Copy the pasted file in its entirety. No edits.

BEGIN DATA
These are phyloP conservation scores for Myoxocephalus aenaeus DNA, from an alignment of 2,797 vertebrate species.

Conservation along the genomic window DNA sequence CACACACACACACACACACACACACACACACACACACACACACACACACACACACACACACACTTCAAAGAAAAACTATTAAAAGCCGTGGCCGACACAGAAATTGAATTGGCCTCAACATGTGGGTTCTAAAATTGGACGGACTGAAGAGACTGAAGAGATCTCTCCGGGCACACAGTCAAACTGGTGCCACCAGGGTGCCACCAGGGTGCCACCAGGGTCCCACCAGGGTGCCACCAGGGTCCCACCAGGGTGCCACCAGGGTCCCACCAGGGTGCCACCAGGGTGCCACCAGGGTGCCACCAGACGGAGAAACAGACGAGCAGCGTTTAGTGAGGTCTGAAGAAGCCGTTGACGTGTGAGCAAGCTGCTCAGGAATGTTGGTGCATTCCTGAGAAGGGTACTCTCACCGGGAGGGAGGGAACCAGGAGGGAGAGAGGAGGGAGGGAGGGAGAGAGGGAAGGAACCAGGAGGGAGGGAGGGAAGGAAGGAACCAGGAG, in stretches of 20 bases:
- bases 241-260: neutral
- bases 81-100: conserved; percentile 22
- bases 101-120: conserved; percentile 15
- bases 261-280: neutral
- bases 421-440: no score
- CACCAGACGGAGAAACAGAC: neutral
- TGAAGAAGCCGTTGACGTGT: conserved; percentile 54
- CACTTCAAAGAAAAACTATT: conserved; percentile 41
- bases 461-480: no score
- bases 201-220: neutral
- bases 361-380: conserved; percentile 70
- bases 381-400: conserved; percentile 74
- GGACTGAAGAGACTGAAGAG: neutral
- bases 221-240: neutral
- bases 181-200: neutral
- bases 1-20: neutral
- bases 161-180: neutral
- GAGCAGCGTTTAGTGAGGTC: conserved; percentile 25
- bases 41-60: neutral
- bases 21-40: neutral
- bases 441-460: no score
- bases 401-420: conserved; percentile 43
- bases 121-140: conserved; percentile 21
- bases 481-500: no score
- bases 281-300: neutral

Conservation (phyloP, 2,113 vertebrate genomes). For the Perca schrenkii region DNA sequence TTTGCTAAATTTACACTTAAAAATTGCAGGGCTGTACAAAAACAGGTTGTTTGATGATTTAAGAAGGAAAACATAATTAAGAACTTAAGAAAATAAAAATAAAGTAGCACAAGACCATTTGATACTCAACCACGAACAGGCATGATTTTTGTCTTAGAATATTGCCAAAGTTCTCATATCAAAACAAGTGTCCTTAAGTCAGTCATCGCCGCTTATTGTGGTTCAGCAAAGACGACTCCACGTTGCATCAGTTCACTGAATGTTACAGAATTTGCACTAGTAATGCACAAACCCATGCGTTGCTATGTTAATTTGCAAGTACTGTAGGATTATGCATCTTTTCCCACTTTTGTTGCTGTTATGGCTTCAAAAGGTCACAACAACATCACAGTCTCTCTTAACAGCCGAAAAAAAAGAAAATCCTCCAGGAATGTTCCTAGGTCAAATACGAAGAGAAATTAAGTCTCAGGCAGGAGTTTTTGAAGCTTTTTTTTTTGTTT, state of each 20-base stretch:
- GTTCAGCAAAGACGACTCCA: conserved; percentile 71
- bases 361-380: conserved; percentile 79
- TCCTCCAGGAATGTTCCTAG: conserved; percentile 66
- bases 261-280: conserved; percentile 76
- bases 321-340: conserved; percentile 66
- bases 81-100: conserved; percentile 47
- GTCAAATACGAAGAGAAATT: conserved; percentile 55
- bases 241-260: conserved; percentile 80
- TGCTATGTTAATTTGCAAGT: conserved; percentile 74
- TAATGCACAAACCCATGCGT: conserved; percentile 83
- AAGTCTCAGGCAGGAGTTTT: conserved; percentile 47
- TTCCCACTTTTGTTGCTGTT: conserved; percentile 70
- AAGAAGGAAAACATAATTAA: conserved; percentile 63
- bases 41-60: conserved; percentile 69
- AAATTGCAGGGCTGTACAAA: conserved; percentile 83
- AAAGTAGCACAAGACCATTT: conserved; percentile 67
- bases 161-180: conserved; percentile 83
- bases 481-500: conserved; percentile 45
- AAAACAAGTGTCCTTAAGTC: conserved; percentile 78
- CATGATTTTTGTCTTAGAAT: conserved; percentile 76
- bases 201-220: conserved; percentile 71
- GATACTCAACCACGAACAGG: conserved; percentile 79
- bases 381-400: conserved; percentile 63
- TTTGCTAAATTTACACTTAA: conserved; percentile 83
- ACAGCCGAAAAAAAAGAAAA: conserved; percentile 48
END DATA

These are phyloP conservation scores for Myoxocephalus aenaeus DNA, from an alignment of 2,797 vertebrate species.

Conservation along the genomic window DNA sequence CACACACACACACACACACACACACACACACACACACACACACACACACACACACACACACACTTCAAAGAAAAACTATTAAAAGCCGTGGCCGACACAGAAATTGAATTGGCCTCAACATGTGGGTTCTAAAATTGGACGGACTGAAGAGACTGAAGAGATCTCTCCGGGCACACAGTCAAACTGGTGCCACCAGGGTGCCACCAGGGTGCCACCAGGGTCCCACCAGGGTGCCACCAGGGTCCCACCAGGGTGCCACCAGGGTCCCACCAGGGTGCCACCAGGGTGCCACCAGGGTGCCACCAGACGGAGAAACAGACGAGCAGCGTTTAGTGAGGTCTGAAGAAGCCGTTGACGTGTGAGCAAGCTGCTCAGGAATGTTGGTGCATTCCTGAGAAGGGTACTCTCACCGGGAGGGAGGGAACCAGGAGGGAGAGAGGAGGGAGGGAGGGAGAGAGGGAAGGAACCAGGAGGGAGGGAGGGAAGGAAGGAACCAGGAG, in stretches of 20 bases:
- bases 241-260: neutral
- bases 81-100: conserved; percentile 22
- bases 101-120: conserved; percentile 15
- bases 261-280: neutral
- bases 421-440: no score
- CACCAGACGGAGAAACAGAC: neutral
- TGAAGAAGCCGTTGACGTGT: conserved; percentile 54
- CACTTCAAAGAAAAACTATT: conserved; percentile 41
- bases 461-480: no score
- bases 201-220: neutral
- bases 361-380: conserved; percentile 70
- bases 381-400: conserved; percentile 74
- GGACTGAAGAGACTGAAGAG: neutral
- bases 221-240: neutral
- bases 181-200: neutral
- bases 1-20: neutral
- bases 161-180: neutral
- GAGCAGCGTTTAGTGAGGTC: conserved; percentile 25
- bases 41-60: neutral
- bases 21-40: neutral
- bases 441-460: no score
- bases 401-420: conserved; percentile 43
- bases 121-140: conserved; percentile 21
- bases 481-500: no score
- bases 281-300: neutral

Conservation (phyloP, 2,113 vertebrate genomes). For the Perca schrenkii region DNA sequence TTTGCTAAATTTACACTTAAAAATTGCAGGGCTGTACAAAAACAGGTTGTTTGATGATTTAAGAAGGAAAACATAATTAAGAACTTAAGAAAATAAAAATAAAGTAGCACAAGACCATTTGATACTCAACCACGAACAGGCATGATTTTTGTCTTAGAATATTGCCAAAGTTCTCATATCAAAACAAGTGTCCTTAAGTCAGTCATCGCCGCTTATTGTGGTTCAGCAAAGACGACTCCACGTTGCATCAGTTCACTGAATGTTACAGAATTTGCACTAGTAATGCACAAACCCATGCGTTGCTATGTTAATTTGCAAGTACTGTAGGATTATGCATCTTTTCCCACTTTTGTTGCTGTTATGGCTTCAAAAGGTCACAACAACATCACAGTCTCTCTTAACAGCCGAAAAAAAAGAAAATCCTCCAGGAATGTTCCTAGGTCAAATACGAAGAGAAATTAAGTCTCAGGCAGGAGTTTTTGAAGCTTTTTTTTTTGTTT, state of each 20-base stretch:
- GTTCAGCAAAGACGACTCCA: conserved; percentile 71
- bases 361-380: conserved; percentile 79
- TCCTCCAGGAATGTTCCTAG: conserved; percentile 66
- bases 261-280: conserved; percentile 76
- bases 321-340: conserved; percentile 66
- bases 81-100: conserved; percentile 47
- GTCAAATACGAAGAGAAATT: conserved; percentile 55
- bases 241-260: conserved; percentile 80
- TGCTATGTTAATTTGCAAGT: conserved; percentile 74
- TAATGCACAAACCCATGCGT: conserved; percentile 83
- AAGTCTCAGGCAGGAGTTTT: conserved; percentile 47
- TTCCCACTTTTGTTGCTGTT: conserved; percentile 70
- AAGAAGGAAAACATAATTAA: conserved; percentile 63
- bases 41-60: conserved; percentile 69
- AAATTGCAGGGCTGTACAAA: conserved; percentile 83
- AAAGTAGCACAAGACCATTT: conserved; percentile 67
- bases 161-180: conserved; percentile 83
- bases 481-500: conserved; percentile 45
- AAAACAAGTGTCCTTAAGTC: conserved; percentile 78
- CATGATTTTTGTCTTAGAAT: conserved; percentile 76
- bases 201-220: conserved; percentile 71
- GATACTCAACCACGAACAGG: conserved; percentile 79
- bases 381-400: conserved; percentile 63
- TTTGCTAAATTTACACTTAA: conserved; percentile 83
- ACAGCCGAAAAAAAAGAAAA: conserved; percentile 48